<p>"God bless you, George, if it is his; but I will not leave you till I know the rights of it." He came with me from there to near Long-lane, where I saw a drover, and asked him to come with me to look at the marks on the sheep. I said, in the prisoner's presence,</p>
<p>"Joe, I consider there is a sheep that has been wrongfully dealt with here, by Harvey; will you come with me?" but he refused - I said then I would find an officer. I went up Long-lane, and the prisoner left me; I found Stanton, and took him to the butcher's, who took the skin in his charge.</p>
<p>
<persName id="t18230910-7-person145"> JAMES BARNES
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<interp inst="t18230910-7-person145" type="given" value="JAMES"/>
<interp inst="t18230910-7-person145" type="gender" value="male"/> </persName> . I am a butcher, and live in Cloth-fair. I have frequently seen the prisoner. On the 1st of August, between five and six o'clock, he brought me a ewe sheep - I had not seen him on that day before; he asked me to slaughter it for it was lame. It was marked down the back and across the loins; the ochre did not appear fresh exactly. I saw no other mark on it. I heard Hughes ask whose it was; he said it belonged to Dibbens. I do not recollect Hughes telling me not to meddle with it; but as he said it was some poor drovers, I did not proceed further with it. The officer took the skin away, and on Monday, the 4th of August, I was fetched to the office; the prisoner was in custody. I have known him as a drover some time. The officer had the carcase on Saturday morning.</p>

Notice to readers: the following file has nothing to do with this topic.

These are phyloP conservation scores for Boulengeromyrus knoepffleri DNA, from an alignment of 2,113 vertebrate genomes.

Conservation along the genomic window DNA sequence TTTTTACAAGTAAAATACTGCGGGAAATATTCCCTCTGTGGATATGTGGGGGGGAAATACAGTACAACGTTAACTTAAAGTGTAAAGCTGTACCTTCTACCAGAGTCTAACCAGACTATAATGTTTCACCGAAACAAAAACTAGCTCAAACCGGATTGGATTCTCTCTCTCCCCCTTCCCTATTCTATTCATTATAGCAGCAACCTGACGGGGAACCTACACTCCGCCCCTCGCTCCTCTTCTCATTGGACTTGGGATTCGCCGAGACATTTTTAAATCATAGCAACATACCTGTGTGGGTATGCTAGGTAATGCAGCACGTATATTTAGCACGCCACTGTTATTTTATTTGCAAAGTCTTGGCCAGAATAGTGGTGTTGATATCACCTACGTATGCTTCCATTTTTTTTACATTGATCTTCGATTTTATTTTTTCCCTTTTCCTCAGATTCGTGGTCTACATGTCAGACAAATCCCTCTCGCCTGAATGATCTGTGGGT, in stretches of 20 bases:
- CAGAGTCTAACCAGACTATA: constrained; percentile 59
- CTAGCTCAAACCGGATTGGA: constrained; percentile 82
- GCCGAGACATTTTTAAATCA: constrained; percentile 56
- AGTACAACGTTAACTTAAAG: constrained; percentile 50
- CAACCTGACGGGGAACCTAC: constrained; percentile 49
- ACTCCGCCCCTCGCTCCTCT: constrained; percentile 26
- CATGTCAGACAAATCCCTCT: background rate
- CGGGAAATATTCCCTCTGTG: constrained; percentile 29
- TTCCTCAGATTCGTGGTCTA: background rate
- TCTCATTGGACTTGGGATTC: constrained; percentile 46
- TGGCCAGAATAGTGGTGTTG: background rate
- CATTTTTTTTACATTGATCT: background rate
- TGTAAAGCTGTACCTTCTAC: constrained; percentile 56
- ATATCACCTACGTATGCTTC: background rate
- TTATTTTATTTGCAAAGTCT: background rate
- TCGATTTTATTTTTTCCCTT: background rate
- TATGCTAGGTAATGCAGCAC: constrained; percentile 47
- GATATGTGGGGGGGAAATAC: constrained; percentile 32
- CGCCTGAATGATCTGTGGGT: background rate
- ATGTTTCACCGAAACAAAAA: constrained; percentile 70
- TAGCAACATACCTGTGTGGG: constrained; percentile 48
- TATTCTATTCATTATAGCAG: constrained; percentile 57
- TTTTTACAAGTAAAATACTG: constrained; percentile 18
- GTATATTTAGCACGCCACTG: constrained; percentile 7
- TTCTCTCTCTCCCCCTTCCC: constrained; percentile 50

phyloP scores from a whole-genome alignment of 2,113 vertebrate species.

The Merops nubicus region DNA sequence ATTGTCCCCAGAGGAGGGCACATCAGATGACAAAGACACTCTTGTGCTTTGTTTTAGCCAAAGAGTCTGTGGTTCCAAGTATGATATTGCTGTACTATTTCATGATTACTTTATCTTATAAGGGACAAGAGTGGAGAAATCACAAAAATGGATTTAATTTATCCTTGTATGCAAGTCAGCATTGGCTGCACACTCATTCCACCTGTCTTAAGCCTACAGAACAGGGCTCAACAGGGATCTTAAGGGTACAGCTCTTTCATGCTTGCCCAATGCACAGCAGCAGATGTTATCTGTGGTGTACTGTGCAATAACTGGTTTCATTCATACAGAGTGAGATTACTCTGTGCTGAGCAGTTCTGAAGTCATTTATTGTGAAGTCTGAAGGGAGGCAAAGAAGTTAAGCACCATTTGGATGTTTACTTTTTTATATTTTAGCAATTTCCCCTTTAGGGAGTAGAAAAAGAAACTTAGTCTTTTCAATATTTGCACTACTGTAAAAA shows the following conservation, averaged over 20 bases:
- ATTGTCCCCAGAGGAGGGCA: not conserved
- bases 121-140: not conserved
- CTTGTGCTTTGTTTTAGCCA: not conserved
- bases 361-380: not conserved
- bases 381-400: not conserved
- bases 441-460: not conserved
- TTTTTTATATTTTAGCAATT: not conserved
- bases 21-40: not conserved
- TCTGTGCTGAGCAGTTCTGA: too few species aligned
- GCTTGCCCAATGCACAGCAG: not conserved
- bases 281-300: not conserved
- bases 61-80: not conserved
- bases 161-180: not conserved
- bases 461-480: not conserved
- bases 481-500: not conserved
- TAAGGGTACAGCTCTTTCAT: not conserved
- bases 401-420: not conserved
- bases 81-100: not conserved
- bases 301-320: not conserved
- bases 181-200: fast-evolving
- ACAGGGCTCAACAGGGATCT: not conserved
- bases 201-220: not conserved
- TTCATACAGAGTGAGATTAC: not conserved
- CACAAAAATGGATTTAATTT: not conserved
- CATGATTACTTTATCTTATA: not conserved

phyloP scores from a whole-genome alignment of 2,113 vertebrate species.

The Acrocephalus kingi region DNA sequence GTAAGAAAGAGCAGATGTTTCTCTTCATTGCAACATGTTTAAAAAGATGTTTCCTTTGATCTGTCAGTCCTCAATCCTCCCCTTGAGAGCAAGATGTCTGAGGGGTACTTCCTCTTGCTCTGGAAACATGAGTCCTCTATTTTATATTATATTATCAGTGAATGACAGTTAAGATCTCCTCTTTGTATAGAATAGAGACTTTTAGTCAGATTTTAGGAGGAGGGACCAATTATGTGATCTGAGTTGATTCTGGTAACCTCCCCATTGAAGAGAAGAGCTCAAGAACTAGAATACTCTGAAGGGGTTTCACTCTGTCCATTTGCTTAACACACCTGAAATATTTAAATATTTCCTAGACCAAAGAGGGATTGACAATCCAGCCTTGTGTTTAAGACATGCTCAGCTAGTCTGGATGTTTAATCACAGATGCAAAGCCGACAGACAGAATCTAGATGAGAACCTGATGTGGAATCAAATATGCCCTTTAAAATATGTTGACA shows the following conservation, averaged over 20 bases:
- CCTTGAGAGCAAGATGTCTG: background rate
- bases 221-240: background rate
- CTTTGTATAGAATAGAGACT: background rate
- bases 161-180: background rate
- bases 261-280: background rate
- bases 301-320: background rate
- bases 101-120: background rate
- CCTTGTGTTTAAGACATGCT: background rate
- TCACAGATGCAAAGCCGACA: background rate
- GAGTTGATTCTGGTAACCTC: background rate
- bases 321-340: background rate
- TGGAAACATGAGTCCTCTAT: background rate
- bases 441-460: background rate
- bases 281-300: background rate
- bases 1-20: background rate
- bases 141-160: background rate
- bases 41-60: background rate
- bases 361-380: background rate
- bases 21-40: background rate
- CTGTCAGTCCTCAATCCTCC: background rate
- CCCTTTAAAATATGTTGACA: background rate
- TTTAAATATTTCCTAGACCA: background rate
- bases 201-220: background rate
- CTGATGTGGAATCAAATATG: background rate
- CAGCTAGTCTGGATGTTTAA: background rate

<p>JURY. Q. Are you in the habit of receiving drovers' sheep - A. When sheep cannot walk they are in the habit of leaving them where they can. I had stuck the sheep before Hughes spoke, or I would not have done it.</p>
<p>
<persName id="t18230910-7-person146"> JAMES SALE
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<interp inst="t18230910-7-person146" type="gender" value="male"/> </persName> . I am a drover. About a quarter to seven o'clock, I had these sheep to take from Matthews's stall to Newgate-market; there should have been thirty-one of them. I counted them directly I got them out of the shed, and there was only thirty. I drove them to Newgate-market. The officer produced a skin to me on the Saturday - It was then marked along the back and across; it was not marked so when master bought them - I know it to be the skin of one of the sheep, as I had marked the three lame ones on the rump with ochre, which mark was on it then; I could